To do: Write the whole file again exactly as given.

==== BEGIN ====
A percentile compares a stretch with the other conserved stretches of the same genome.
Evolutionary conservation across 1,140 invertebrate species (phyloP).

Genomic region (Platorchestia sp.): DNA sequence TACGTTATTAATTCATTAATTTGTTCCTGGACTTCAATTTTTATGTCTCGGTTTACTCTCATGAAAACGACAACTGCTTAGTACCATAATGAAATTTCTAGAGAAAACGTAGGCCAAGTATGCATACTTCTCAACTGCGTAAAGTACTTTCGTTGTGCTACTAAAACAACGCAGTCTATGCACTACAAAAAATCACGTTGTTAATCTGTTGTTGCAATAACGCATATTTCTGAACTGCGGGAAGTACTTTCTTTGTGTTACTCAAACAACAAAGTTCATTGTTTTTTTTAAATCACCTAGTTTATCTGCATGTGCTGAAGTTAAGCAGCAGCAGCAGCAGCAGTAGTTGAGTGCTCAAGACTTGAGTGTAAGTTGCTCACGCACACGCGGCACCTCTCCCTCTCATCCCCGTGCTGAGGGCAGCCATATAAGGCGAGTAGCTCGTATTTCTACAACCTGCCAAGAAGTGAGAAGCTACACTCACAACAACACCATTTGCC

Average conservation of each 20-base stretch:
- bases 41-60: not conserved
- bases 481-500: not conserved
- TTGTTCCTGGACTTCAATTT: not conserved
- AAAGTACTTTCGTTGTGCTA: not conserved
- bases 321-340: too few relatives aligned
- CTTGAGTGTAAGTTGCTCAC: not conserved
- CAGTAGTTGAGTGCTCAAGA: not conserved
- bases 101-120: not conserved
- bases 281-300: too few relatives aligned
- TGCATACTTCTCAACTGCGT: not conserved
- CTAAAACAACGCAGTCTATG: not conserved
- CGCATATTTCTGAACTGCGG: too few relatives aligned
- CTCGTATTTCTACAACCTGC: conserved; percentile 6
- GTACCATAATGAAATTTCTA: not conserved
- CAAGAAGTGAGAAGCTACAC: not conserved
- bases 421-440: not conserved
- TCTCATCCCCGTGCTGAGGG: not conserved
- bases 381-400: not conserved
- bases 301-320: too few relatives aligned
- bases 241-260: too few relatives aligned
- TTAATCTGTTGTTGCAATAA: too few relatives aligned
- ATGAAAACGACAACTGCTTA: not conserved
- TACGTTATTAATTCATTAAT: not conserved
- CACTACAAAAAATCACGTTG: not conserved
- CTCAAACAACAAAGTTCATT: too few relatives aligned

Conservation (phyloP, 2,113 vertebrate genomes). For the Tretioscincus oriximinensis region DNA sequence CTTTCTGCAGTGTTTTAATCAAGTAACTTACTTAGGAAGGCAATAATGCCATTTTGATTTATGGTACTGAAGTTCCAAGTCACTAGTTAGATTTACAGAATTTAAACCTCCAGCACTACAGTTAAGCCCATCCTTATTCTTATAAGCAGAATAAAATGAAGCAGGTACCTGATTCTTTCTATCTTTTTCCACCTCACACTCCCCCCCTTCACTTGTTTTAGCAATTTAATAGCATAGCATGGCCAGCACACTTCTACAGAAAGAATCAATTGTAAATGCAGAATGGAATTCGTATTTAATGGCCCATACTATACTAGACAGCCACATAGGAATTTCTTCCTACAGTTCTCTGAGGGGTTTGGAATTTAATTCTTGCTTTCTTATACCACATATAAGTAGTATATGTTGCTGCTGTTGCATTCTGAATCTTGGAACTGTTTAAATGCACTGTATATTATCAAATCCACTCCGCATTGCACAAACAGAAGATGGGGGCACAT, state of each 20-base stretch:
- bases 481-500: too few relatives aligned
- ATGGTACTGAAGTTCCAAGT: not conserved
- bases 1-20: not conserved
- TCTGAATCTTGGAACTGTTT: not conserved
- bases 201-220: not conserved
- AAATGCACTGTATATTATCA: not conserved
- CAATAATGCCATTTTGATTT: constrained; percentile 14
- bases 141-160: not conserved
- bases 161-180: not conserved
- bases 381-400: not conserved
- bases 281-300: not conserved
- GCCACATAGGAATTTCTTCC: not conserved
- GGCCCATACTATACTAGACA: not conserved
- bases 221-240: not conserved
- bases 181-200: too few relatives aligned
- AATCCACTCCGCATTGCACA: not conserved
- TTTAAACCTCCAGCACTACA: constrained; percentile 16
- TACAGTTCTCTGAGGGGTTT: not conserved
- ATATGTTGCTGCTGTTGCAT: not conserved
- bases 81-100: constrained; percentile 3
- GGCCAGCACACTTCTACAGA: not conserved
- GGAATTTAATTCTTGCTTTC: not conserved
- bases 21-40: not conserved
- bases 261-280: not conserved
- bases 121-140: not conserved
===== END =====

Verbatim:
A percentile compares a stretch with the other conserved stretches of the same genome.
Evolutionary conservation across 1,140 invertebrate species (phyloP).

Genomic region (Platorchestia sp.): DNA sequence TACGTTATTAATTCATTAATTTGTTCCTGGACTTCAATTTTTATGTCTCGGTTTACTCTCATGAAAACGACAACTGCTTAGTACCATAATGAAATTTCTAGAGAAAACGTAGGCCAAGTATGCATACTTCTCAACTGCGTAAAGTACTTTCGTTGTGCTACTAAAACAACGCAGTCTATGCACTACAAAAAATCACGTTGTTAATCTGTTGTTGCAATAACGCATATTTCTGAACTGCGGGAAGTACTTTCTTTGTGTTACTCAAACAACAAAGTTCATTGTTTTTTTTAAATCACCTAGTTTATCTGCATGTGCTGAAGTTAAGCAGCAGCAGCAGCAGCAGTAGTTGAGTGCTCAAGACTTGAGTGTAAGTTGCTCACGCACACGCGGCACCTCTCCCTCTCATCCCCGTGCTGAGGGCAGCCATATAAGGCGAGTAGCTCGTATTTCTACAACCTGCCAAGAAGTGAGAAGCTACACTCACAACAACACCATTTGCC

Average conservation of each 20-base stretch:
- bases 41-60: not conserved
- bases 481-500: not conserved
- TTGTTCCTGGACTTCAATTT: not conserved
- AAAGTACTTTCGTTGTGCTA: not conserved
- bases 321-340: too few relatives aligned
- CTTGAGTGTAAGTTGCTCAC: not conserved
- CAGTAGTTGAGTGCTCAAGA: not conserved
- bases 101-120: not conserved
- bases 281-300: too few relatives aligned
- TGCATACTTCTCAACTGCGT: not conserved
- CTAAAACAACGCAGTCTATG: not conserved
- CGCATATTTCTGAACTGCGG: too few relatives aligned
- CTCGTATTTCTACAACCTGC: conserved; percentile 6
- GTACCATAATGAAATTTCTA: not conserved
- CAAGAAGTGAGAAGCTACAC: not conserved
- bases 421-440: not conserved
- TCTCATCCCCGTGCTGAGGG: not conserved
- bases 381-400: not conserved
- bases 301-320: too few relatives aligned
- bases 241-260: too few relatives aligned
- TTAATCTGTTGTTGCAATAA: too few relatives aligned
- ATGAAAACGACAACTGCTTA: not conserved
- TACGTTATTAATTCATTAAT: not conserved
- CACTACAAAAAATCACGTTG: not conserved
- CTCAAACAACAAAGTTCATT: too few relatives aligned

Conservation (phyloP, 2,113 vertebrate genomes). For the Tretioscincus oriximinensis region DNA sequence CTTTCTGCAGTGTTTTAATCAAGTAACTTACTTAGGAAGGCAATAATGCCATTTTGATTTATGGTACTGAAGTTCCAAGTCACTAGTTAGATTTACAGAATTTAAACCTCCAGCACTACAGTTAAGCCCATCCTTATTCTTATAAGCAGAATAAAATGAAGCAGGTACCTGATTCTTTCTATCTTTTTCCACCTCACACTCCCCCCCTTCACTTGTTTTAGCAATTTAATAGCATAGCATGGCCAGCACACTTCTACAGAAAGAATCAATTGTAAATGCAGAATGGAATTCGTATTTAATGGCCCATACTATACTAGACAGCCACATAGGAATTTCTTCCTACAGTTCTCTGAGGGGTTTGGAATTTAATTCTTGCTTTCTTATACCACATATAAGTAGTATATGTTGCTGCTGTTGCATTCTGAATCTTGGAACTGTTTAAATGCACTGTATATTATCAAATCCACTCCGCATTGCACAAACAGAAGATGGGGGCACAT, state of each 20-base stretch:
- bases 481-500: too few relatives aligned
- ATGGTACTGAAGTTCCAAGT: not conserved
- bases 1-20: not conserved
- TCTGAATCTTGGAACTGTTT: not conserved
- bases 201-220: not conserved
- AAATGCACTGTATATTATCA: not conserved
- CAATAATGCCATTTTGATTT: constrained; percentile 14
- bases 141-160: not conserved
- bases 161-180: not conserved
- bases 381-400: not conserved
- bases 281-300: not conserved
- GCCACATAGGAATTTCTTCC: not conserved
- GGCCCATACTATACTAGACA: not conserved
- bases 221-240: not conserved
- bases 181-200: too few relatives aligned
- AATCCACTCCGCATTGCACA: not conserved
- TTTAAACCTCCAGCACTACA: constrained; percentile 16
- TACAGTTCTCTGAGGGGTTT: not conserved
- ATATGTTGCTGCTGTTGCAT: not conserved
- bases 81-100: constrained; percentile 3
- GGCCAGCACACTTCTACAGA: not conserved
- GGAATTTAATTCTTGCTTTC: not conserved
- bases 21-40: not conserved
- bases 261-280: not conserved
- bases 121-140: not conserved